Manufacturing Gathers Steam in the Midwest
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Manufacturing Gathers Steam in the Midwest

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This may come as a surprise, but they're still making things in the Midwest.

While much has been made of the decline in American manufacturing since 2001, especially in the years since the Great Recession, there's still strength in the sector, according to data from the National Association of Manufacturers (NAM).

The lower Midwestern states of Indiana, Ohio and Illinois lead the nation in manufacturing, according to CNBC's analysis of NAM's data. Through a combination of regulatory changes, expanding direct foreign investment and the adaptation to new technologies, Indiana in particular has emerged as the best state in the U.S. for manufacturing. At the end of 2014, Indiana was home to 8,485 manufacturers employing 515,526 workers, according to the Bureau of Labor Statistics.

The sector, valued at $95.3 billion, made up 30 percent of the state's GSP in 2014, according to the Economic Policy Institute, roughly the same rate as in the mid-'90s. But it's not your grandfather's dirty plants pumping out sheets of steel under the smoggy sky of Gary anymore.

"Indiana has always been a big manufacturing state," said Patrick Kiely, president and chief executive of the Indiana Manufacturers Association. "We've always been thought of as the old smokestack state, while in fact that's really not the case anymore."

Indiana's manufacturing sector has gained strength in recent years, thanks in part to policy changes, like becoming a right-to-work state in 2012 and decreasing the corporate income tax rate. In July it's scheduled to drop to a flat 6.5 percent. Additionally, Indiana has become a target for direct foreign investment, and more than 300 Japanese companies have set up shop since the mid 1980s, including automakers Toyota and Honda, Kiely said.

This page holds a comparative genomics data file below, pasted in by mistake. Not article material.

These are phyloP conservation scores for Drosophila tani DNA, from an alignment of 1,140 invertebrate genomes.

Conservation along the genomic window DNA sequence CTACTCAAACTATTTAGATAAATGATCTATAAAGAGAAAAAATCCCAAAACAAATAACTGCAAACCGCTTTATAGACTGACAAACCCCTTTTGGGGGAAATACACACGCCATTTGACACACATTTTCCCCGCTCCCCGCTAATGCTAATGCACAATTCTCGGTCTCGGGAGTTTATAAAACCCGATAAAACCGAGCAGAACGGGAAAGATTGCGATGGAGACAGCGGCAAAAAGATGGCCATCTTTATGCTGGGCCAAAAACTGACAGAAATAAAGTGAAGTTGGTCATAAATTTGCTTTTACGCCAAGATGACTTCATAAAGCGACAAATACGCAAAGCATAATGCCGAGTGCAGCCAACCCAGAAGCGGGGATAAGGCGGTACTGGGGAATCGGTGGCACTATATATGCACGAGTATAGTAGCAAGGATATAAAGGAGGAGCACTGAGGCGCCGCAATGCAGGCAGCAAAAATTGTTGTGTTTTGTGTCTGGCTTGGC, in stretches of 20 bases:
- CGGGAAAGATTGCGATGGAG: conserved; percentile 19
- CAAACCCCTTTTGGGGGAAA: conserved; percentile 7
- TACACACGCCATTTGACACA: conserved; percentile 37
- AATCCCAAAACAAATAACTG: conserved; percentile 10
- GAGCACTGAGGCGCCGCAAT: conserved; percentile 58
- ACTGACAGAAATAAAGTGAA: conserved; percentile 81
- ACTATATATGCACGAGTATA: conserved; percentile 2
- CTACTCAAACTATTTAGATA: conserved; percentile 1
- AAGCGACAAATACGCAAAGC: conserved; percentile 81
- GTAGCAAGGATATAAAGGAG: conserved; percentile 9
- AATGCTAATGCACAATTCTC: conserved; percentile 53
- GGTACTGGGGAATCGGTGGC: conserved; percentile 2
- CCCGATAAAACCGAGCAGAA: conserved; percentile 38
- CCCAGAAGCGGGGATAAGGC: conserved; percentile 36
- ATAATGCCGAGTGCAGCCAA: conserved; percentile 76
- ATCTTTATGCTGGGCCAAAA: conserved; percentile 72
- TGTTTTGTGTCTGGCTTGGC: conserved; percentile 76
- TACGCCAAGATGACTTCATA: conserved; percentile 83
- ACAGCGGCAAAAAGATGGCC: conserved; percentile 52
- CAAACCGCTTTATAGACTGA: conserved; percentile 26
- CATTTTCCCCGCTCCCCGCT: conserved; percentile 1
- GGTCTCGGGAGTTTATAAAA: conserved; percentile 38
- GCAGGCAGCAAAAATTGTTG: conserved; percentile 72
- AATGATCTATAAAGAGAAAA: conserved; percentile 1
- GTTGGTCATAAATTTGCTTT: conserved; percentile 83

Motor vehicles and parts still make up a big portion of Indiana's manufacturing output—$15.5 billion in 2012. But the state also has fast-growing capacity in pharmaceuticals and medical devices. Indianapolis-based pharma giant Eli Lilly last year opened an expanded insulin-manufacturing facility in Indiana, adding 100 skilled positions, and medical device company Zimmer Holdings agreed to purchase Biomet for $13.4 billion. The corporate headquarters for the combined company will remain in Warsaw, Indiana.

Chemical products now make up the largest portion of Indiana's manufacturing output, at $27.3 billion. But even the plants that produce car parts and fabricated metals are filled with high-tech automation and machinery. "There's more modern electronics technology in one of those facilities than you're going to see almost anywhere on Earth," Kiely said.

Other regions picking up steam

Indiana added 19,700 manufacturing jobs to the books between January 2014 and April of this year, according to the Bureau of Labor Statistics. That's behind only Michigan and Ohio, which added 26,900 and 22,600, respectively.

Read More: Debunking 3 big myths about manufacturing jobs

In its analysis, CNBC ranked the states based on six manufacturing statistics, including overall output, share of GSP and total exports. The states were then ranked based on this aggregate total. Indiana tops the rankings in share of GSP and the portion of employment in manufacturing, with 17 percent.

Read More: America's Top States for Business 2015: Our methodology

The Midwest may still be the hands-on heartland, but other regions hold their own in manufacturing and are picking up steam.

"The Southeast is gaining some ground," said Chad Moutray, chief economist at NAM. "There's a lot of investment in the auto sector in the Southeast."

In terms of gross output, California—which ranked fifth in CNBC's analysis—is the country's manufacturing workhorse, producing $239 billion in goods in 2013. That's nearly 12 percent of the nation's overall manufacturing output. Texas, which largely produces petroleum and coal as well as chemical products, tops the exporters list with $261.1 billion in 2013.

Read More: State incentives: Business boon or corporate welfare?

Still, there are clouds on the horizon, due in large part to a weak dollar and China's economic slowdown, Moutray said. NAM's annual outlook survey showed that manufacturers expect exports to grow by just 0.4 percent in the next year, down from 0.9 percent in March.

The nascent doom of the Trans-Pacific Partnership, too, could be bad news for American manufacturers.

"The Asian market is going to be growing tremendously over the next decade or so," Moutray said. "Anytime you're able to lower trade barriers, that's going to be a win-win for U.S. manufacturers."

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